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Low Commission launches final report

Date: 20 Jan 2014


Toynbee Hall was an active participant in the Commission’s evidence-gathering process, and advocated for some specific measures to be put in place for the future of advice services and legal support.

On Monday 13th January, the Low Commission launched its report on the future of advice and legal support. These services are currently funded by both central and local government as well as by charitable trusts and the private sector. However, changes to the scope of legal aid as a result of the Legal Aid, Sentencing and Punishment of Offenders Act 2012 combined with other reductions in central and local government funding due to the period of austerity are threatening the provision of these services as never before.

At the same time, these cuts come at a time when there is a growing demand for advice services due to a combination of welfare reform, austerity measures and the financial downturn

The Low Commission, chaired by Lord Colin Low, aims to develop a strategy for the sector’s future. The Commission’s report was produced after a year-long process of data-gathering and analysis, and it suggests ways of reducing needs for advice and legal support, whilst also investigating new approaches to deliver and fund these services.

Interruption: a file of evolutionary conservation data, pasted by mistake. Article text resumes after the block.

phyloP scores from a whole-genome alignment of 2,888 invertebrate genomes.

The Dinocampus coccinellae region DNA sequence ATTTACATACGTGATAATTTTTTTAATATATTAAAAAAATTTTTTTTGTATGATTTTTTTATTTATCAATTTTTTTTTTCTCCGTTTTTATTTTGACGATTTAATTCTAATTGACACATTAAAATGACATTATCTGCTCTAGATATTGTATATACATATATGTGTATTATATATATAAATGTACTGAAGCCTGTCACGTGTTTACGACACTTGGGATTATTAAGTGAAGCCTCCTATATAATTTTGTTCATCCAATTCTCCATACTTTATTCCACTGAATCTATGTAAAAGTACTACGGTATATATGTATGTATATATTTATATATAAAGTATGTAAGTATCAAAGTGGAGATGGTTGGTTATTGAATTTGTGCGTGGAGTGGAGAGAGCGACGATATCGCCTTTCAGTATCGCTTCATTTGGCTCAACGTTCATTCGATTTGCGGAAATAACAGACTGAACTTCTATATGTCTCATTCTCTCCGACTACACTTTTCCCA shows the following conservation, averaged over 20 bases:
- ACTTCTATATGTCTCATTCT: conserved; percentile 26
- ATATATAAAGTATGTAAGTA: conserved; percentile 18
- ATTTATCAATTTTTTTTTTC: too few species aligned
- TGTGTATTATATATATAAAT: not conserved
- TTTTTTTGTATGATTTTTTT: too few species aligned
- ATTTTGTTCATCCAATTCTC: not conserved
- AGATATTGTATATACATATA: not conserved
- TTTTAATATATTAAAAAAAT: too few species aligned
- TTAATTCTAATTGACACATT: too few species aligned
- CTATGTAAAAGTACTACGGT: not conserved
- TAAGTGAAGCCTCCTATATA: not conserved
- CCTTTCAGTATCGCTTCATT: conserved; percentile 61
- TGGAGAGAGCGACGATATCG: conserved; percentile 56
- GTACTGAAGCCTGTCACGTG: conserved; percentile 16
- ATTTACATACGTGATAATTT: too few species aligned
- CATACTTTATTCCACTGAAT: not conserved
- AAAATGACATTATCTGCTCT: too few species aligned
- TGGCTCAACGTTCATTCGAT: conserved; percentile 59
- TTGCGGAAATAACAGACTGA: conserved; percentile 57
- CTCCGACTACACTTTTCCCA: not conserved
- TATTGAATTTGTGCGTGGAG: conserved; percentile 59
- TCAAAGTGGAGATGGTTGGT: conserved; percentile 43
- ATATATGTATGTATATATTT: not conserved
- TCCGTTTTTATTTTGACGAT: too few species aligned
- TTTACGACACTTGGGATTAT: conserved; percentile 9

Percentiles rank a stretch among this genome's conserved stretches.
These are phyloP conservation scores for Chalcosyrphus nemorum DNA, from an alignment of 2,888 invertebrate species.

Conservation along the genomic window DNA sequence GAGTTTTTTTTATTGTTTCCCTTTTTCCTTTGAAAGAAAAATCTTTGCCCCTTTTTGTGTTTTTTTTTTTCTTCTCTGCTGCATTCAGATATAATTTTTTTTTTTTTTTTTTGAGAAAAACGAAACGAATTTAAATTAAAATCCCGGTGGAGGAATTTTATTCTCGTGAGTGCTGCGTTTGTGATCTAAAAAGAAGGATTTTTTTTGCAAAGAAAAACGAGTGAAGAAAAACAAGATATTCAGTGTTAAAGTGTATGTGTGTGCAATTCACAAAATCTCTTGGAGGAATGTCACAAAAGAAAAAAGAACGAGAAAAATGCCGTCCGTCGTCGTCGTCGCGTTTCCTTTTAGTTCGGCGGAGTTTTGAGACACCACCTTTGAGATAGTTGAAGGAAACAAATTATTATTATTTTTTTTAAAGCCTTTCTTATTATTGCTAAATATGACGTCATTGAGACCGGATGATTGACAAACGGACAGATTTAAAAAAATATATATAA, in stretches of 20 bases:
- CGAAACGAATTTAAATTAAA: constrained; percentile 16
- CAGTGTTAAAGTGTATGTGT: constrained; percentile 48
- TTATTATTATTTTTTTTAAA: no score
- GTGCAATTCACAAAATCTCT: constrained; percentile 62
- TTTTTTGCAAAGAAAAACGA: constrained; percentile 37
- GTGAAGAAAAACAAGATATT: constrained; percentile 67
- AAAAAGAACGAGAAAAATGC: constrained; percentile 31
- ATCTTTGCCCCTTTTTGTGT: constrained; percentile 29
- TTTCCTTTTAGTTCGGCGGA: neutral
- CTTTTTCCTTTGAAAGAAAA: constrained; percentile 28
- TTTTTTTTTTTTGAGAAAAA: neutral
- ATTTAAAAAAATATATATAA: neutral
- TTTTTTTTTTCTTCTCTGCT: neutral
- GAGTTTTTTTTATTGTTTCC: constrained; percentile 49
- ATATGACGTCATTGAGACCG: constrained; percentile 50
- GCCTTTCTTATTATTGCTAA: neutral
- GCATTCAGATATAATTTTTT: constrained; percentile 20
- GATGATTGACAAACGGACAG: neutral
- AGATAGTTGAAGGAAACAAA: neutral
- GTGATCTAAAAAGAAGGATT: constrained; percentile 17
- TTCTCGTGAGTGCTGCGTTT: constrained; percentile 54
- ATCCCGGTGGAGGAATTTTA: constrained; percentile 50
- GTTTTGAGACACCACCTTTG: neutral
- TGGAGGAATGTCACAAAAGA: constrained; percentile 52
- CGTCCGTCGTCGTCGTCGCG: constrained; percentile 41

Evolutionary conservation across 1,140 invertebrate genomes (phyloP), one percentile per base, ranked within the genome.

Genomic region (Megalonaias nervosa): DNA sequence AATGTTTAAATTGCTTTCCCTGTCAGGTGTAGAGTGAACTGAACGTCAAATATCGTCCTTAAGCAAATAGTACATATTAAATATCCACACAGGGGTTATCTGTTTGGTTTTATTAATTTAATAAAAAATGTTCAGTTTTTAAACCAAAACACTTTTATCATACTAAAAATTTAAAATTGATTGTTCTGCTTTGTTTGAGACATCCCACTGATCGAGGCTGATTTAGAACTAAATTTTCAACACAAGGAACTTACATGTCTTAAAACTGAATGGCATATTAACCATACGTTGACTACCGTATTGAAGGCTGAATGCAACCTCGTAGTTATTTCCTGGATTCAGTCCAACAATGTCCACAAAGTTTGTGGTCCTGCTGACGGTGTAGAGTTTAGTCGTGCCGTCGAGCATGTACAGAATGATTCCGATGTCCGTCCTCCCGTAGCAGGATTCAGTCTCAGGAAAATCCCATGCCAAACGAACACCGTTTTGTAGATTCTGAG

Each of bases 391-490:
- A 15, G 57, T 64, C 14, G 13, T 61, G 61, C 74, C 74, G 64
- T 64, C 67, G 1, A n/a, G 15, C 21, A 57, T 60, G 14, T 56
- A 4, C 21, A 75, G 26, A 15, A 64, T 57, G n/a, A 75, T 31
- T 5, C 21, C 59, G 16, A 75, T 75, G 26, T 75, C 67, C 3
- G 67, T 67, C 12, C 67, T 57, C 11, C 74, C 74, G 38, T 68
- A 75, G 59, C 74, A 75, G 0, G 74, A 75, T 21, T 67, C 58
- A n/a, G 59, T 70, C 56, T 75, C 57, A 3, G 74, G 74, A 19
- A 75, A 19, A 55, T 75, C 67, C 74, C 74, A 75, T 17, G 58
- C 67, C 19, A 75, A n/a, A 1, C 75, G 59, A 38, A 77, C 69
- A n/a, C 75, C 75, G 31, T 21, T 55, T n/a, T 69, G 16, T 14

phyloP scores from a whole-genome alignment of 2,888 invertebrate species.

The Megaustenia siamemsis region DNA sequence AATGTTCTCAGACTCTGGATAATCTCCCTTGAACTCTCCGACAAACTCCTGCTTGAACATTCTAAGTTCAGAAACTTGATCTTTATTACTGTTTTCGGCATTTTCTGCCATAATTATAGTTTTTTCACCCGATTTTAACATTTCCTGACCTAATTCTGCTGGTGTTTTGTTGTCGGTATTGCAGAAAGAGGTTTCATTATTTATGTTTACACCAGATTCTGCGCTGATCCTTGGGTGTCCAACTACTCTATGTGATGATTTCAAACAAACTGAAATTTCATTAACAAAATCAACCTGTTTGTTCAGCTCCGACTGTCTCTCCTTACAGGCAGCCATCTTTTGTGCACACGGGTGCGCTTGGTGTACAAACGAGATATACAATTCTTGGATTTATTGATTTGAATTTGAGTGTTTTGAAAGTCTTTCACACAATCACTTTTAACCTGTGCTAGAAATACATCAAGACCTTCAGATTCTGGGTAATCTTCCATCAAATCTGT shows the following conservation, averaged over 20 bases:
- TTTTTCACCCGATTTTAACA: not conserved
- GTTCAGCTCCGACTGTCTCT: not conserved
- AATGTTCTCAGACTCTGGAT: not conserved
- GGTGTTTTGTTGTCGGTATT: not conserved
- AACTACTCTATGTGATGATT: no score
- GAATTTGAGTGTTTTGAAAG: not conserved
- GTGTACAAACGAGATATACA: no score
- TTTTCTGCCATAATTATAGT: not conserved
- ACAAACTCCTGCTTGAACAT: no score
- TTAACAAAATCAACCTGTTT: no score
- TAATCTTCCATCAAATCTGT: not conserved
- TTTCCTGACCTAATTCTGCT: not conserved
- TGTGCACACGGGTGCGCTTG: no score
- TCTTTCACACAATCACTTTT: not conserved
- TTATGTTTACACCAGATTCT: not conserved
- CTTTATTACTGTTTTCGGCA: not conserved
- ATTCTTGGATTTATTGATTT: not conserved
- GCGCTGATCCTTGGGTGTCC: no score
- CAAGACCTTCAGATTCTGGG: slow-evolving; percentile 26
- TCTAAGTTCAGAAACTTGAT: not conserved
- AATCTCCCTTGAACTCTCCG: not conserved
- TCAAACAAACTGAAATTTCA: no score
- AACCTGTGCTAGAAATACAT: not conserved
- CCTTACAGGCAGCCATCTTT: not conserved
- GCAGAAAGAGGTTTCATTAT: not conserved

Amongst other suggestions, the final report calls for the creation of a 10 year, £50m per annum  National Advice and Legal Support Fund. Chris Triggs, Director of Business Development, comments :

“In particular, we were pleased to see the report call for greater collaboration among advice agencies [and merging in some cases to ensure sustainability].”

Toynbee Hall also suggested that many of the excess costs of legal advice and support should be reoriented towards the provision of advice through digital means. Where necessary, assistance in overcoming digital exclusion should be provided. Indeed, one of Toynbee Hall’s key objectives is to become a Digital pioneer and to make our services more accessible through technology. 

“The risk is that without a new approach throughout the entire supply chain of advice – from policymakers to commissioners/funders to frontline delivery – any new fund will just focus on propping up the existing system rather than initiating a more strategic step-change to tackle the advice deficit which is ultimately what the Low Commssion and others are really calling for.”

Read the full blog

Lord Low will be leading some follow-up work to ensure that his report’s recommendations are implemented. Please continue to check their site for updates and the full report.